Responsible political leaders should 'atone for their sins by honourably resigning', said a former SNAP deputy president.
A former deputy president of the party, Ting Ling Kiew, said if these “opportunists” refused to resign voluntarily, they must be pushed out.
“If they should refuse to resign voluntarily, SNAP members should immediately initiate an extraordinary general meeting (EGM) to legally change the current leadership.
“As a strong supporter of SNAP for the last 30 years, I call upon the entire central working committee members to immediately resign and give way to new blood to revive and rejuvenate the party.
“They should take full responsibility for the humiliation it has brought to SNAP.
“They should not regard the party as their family’s personal property and make use of the party to make a living,” said Ting.
Ting was sacked as the deputy president of the party after the Sibu by-election last May when he called on SNAP members to support the Barisan Nasional (BN) candidate Robert Lau Hui Yew instead of the Pakatan Rakyat candidate Wong Ho Leng.
At that time, SNAP was a member of Pakatan comprising PKR, DAP and PAS.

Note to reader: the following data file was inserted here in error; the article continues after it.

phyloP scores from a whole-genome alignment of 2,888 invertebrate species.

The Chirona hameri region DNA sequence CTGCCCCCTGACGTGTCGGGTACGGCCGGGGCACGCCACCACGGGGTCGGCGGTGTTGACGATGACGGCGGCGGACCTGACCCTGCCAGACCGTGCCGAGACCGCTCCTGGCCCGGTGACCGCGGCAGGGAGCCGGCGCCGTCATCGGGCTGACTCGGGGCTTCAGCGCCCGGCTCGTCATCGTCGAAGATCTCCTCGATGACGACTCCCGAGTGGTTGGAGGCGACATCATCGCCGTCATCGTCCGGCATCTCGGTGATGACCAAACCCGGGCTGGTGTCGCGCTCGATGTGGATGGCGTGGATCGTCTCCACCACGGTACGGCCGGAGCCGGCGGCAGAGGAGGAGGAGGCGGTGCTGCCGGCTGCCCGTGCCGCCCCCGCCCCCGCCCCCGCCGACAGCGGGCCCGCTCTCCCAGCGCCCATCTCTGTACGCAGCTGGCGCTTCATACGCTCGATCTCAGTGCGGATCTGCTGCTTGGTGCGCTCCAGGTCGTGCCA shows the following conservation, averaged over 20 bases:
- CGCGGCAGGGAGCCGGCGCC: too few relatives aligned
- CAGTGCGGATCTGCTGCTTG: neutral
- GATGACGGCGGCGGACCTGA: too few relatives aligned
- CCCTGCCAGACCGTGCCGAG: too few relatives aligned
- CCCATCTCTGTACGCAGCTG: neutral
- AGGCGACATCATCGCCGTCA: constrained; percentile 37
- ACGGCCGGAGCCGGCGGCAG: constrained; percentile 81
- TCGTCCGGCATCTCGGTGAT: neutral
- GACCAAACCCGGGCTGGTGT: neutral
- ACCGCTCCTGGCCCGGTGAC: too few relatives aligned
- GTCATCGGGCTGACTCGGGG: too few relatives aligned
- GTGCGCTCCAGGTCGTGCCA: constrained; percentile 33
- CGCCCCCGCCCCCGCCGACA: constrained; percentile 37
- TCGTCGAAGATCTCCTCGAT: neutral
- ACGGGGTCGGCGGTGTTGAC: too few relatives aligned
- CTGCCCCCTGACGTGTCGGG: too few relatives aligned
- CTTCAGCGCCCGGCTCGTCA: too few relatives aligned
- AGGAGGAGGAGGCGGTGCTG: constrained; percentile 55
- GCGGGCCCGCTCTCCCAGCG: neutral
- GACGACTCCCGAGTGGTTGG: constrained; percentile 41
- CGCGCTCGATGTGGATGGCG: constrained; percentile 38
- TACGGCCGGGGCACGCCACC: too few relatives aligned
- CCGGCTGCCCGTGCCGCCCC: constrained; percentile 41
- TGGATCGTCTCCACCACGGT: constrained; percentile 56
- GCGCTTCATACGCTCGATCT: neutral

But in the run-up to the recent April 16 state election, SNAP became embroiled in a seat tussle with PKR and has since pulled out.
‘Leaders must atone’
Ting said that many young professionals and qualified political aspirants have openly expressed their concern and their interest to join the party if the leadership changes were effected immediately.
“There is no more reason for the current SNAP leadership to hold on. By now, they should realise that they are incapable of helming the party and should give way to others.
“By holding on to their positions, they only prove that they are greedy, selfish and power-crazy people.
“Their continued presence in the party will eventually lead to the death of SNAP,” Ting warned.
The results of last month’s state general election was something for SNAP leaders to ponder seriously.
He said being wiped out and losing their deposits in all except in one of the 27 seats contested was the most humiliating “trauma” ever experienced by any political party.
“Responsible and decent political leaders with moral credibility should humbly atone for their ‘sins’ by honourably resigning en bloc to give way to new, young and responsible leaders to take over.
“Only then can the party be relevant and worthy enough for DAP to negotiate and come to terms with in the Sarawak political context,” he added.
Dundang may seek re-election
Meanwhile, SNAP president Edwin Dundang told The Star that he is considering seeking a fresh mandate as party chief in the party election in August.
He took over as president after James Wong stepped down in 2002 after helming the party for more than 20 years.
Under Dundang, the party had taken part in two parliamentary elections and two state elections.
Except for winning a seat in the 2006 state election, the party did badly, and the worst was the recent state lection where its 26 candidates lost their deposits out of 27 seats it contested.
Dundang himself lost his deposit in Marudi, a former SNAP stronghold.